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Old January 7th, 2008, 07:11 PM   #92
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So what's your problem with Athens venues? Most of Athens venues host sport activities, are in continuous use and will remain in sport use for the city of Athens and major athenean teams (Olympic Stadium, Velodrome, Aquatic Center, Athens tennis Academy, Indoor Olympic Arena, Peace and Friendship Stadium, Karaiskaki soccer Stadium, etc.) For the rest of the state of the art venues, which are no more useful as sport venues after the games, there are already tenants for all of them, except 1-2 with minor capacity. Some of them are planned very soon to be commercial centers, museums, some other will be Universities (Nikea Weightlifting Center will be a part of University of Piraeus and Ano Liossia venue will be the Academy of Arts of Athens), another one will be the Athens Metropolitan Conference Center (Tae kwo ndo venue)..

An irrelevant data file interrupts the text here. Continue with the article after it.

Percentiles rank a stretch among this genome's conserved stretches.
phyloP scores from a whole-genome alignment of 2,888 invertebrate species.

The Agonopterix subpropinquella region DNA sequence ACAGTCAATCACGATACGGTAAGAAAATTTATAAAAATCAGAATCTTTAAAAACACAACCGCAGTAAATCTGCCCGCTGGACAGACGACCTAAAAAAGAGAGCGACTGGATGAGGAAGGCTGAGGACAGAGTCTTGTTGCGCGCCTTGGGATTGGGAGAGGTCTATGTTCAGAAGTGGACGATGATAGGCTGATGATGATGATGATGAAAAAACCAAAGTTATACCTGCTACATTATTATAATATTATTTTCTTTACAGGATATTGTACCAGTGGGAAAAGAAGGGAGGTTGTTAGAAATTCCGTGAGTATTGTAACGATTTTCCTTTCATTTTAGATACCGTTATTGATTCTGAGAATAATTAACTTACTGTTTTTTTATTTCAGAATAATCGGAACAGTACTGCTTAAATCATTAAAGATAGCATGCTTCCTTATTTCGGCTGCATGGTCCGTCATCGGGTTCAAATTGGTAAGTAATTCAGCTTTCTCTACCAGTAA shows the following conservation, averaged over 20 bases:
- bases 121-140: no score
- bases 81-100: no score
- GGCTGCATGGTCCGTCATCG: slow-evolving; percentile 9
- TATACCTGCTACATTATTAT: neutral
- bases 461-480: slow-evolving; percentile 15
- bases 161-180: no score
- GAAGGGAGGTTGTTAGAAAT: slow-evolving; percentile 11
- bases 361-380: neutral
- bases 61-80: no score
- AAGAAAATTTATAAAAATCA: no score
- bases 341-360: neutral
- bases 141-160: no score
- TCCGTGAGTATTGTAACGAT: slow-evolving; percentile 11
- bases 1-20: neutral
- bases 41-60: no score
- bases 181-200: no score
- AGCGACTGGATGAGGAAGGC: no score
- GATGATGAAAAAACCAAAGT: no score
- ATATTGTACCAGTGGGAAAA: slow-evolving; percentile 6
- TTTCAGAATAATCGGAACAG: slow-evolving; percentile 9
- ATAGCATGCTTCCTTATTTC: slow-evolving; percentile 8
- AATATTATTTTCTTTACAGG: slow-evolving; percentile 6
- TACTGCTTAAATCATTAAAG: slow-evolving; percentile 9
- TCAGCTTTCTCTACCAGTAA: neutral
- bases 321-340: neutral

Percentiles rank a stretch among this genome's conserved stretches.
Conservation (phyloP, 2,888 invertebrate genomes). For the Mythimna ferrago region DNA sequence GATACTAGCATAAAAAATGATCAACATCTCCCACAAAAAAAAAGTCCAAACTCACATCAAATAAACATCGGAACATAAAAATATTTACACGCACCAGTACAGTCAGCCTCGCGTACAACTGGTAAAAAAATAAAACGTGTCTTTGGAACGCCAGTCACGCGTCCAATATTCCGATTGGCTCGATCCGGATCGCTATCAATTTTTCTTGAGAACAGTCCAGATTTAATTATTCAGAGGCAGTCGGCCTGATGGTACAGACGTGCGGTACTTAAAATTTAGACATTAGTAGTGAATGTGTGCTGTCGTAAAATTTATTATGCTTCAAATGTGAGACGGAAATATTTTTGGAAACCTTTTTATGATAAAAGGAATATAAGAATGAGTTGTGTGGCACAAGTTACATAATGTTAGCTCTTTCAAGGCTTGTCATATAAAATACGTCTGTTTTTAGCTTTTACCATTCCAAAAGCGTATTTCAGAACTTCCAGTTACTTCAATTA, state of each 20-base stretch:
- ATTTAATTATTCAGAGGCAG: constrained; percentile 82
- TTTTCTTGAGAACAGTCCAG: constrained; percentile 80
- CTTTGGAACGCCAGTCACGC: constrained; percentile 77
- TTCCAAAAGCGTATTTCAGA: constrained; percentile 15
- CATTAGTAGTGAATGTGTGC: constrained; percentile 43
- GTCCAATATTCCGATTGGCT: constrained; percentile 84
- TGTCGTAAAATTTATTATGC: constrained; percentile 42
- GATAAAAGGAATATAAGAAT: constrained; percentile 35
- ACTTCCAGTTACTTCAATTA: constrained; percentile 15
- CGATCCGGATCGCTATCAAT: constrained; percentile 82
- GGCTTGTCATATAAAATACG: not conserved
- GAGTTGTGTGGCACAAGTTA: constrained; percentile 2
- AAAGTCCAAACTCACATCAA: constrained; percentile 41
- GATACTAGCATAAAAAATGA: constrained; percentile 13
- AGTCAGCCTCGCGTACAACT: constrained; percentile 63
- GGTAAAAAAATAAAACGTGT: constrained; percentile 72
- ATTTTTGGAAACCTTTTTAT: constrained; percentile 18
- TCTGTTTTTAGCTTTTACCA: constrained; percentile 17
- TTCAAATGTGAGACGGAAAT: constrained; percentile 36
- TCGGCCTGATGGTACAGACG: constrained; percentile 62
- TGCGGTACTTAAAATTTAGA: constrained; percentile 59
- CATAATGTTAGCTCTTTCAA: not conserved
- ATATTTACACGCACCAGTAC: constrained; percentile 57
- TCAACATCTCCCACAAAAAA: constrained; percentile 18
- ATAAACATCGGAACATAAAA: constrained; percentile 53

The matter is that all of them will supply the nesessities of Athens in infrastucture (and certainly before Beijing olympics) and no one of them will remain a white elephant.

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Old January 7th, 2008, 07:32 PM   #93
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So what's your problem with Athens venues? Most of Athens venues host sport activities, are in continuous use and will remain in sport use for the city of Athens and major athenean teams (Olympic Stadium, Velodrome, Aquatic Center, Athens tennis Academy, Indoor Olympic Arena, Peace and Friendship Stadium, Karaiskaki soccer Stadium, etc.) For the rest of the state of the art venues, which are no more useful as sport venues after the games, there are already tenants for all of them, except 1-2 with minor capacity. Some of them are planned very soon to be commercial centers, museums, some other will be Universities (Nikea Weightlifting Center will be a part of University of Piraeus and Ano Liossia venue will be the Academy of Arts of Athens), another one will be the Athens Metropolitan Conference Center (Tae kwo ndo venue)..